Servant Leadership: Hearing vs. Listening

Servant Leadership: Hearing vs. Listening

Every leader has a different style they use to foster a healthy team environment. One characteristic of a high-quality leader is the ability to serve the needs of their team members in order to enable growth and success. This is called Servant Leadership, which is the idea that a leader’s entire purpose is to eliminate obstacles that hold their team back, grow the weakness of each team member and encourage their individual strengths. One way a servant leader is different than other leaders is their ability to not just hear, but listen to the concerns of their team. Below, we offer a little more clarity on the difference between listening and hearing. Because while the concepts seem similar, they are different.

Hearing –

Hearing is the ability to perceive sounds by receiving vibrations through the ears. It is a physical ability that requires proper function of internal organs. Hearing is a passive bodily process, occurring subconsciously. You cannot help but hear the “click, click” of your coworkers typing on their computers or the office phone as it rings. A person’s natural ability to hear can impair their ability to listen.

Listening –

Listening requires a person to consciously analyze the sounds they hear to form meaning and is considered to be a skill rather than a physical ability. In order to listen well, you have to focus on a particular sound, like a coworker talking to you, more than other sounds you may hear. When focusing, you need to accurately interpret the message that your coworker is trying to give you. People often interpret a message incorrectly as if they are the person giving the message and this can lead to miscommunication. If you are the person receiving the message, try to respond with, “Thanks for sharing. This is what I heard you say…” and proceed with sharing your interpretation. Often the communicator might correct you by telling you that is not what they meant, and that’s okay! A great listener asks questions until they come to a common understanding with the communicator.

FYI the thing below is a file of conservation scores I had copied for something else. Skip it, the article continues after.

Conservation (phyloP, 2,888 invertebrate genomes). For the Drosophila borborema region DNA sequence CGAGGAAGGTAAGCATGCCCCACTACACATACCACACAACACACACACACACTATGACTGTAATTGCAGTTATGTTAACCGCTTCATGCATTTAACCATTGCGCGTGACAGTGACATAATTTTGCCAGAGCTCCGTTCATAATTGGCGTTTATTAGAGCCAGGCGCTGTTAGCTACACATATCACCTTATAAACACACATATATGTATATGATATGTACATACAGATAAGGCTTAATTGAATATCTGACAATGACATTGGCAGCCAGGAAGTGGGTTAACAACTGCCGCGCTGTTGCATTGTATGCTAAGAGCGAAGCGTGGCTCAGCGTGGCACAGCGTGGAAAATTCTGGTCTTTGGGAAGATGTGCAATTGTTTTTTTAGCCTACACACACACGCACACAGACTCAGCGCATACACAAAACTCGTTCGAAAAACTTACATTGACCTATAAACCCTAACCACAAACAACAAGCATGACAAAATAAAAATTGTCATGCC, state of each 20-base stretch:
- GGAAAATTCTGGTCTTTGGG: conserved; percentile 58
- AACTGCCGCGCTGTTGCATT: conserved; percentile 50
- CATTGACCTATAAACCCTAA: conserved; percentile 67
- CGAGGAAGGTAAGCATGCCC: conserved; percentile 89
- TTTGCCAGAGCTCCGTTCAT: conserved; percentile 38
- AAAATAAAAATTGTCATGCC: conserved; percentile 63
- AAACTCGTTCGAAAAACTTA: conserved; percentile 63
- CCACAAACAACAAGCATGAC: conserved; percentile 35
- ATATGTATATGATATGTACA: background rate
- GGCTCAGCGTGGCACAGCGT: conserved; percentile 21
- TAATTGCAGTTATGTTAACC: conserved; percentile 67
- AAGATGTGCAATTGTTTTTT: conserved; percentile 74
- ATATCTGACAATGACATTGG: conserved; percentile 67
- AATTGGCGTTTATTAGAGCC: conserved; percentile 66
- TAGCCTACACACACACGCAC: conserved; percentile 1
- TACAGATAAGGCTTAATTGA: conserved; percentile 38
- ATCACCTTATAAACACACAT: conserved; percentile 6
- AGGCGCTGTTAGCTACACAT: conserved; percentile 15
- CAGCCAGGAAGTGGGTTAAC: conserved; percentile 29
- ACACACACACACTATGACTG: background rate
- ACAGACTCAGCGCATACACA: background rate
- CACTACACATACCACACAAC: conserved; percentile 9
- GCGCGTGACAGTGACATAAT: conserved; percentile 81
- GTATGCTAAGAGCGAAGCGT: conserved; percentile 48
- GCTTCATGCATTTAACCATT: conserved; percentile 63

When you have developed the skill of great listening, you will be able to serve your team better. Since a great listener can walk away from a conversation with accurate information, you will find that your problem solving skills increase and in turn, your team’s overall productivity and satisfaction increase as well. For more leadership resources, feel free to check out our resource center here.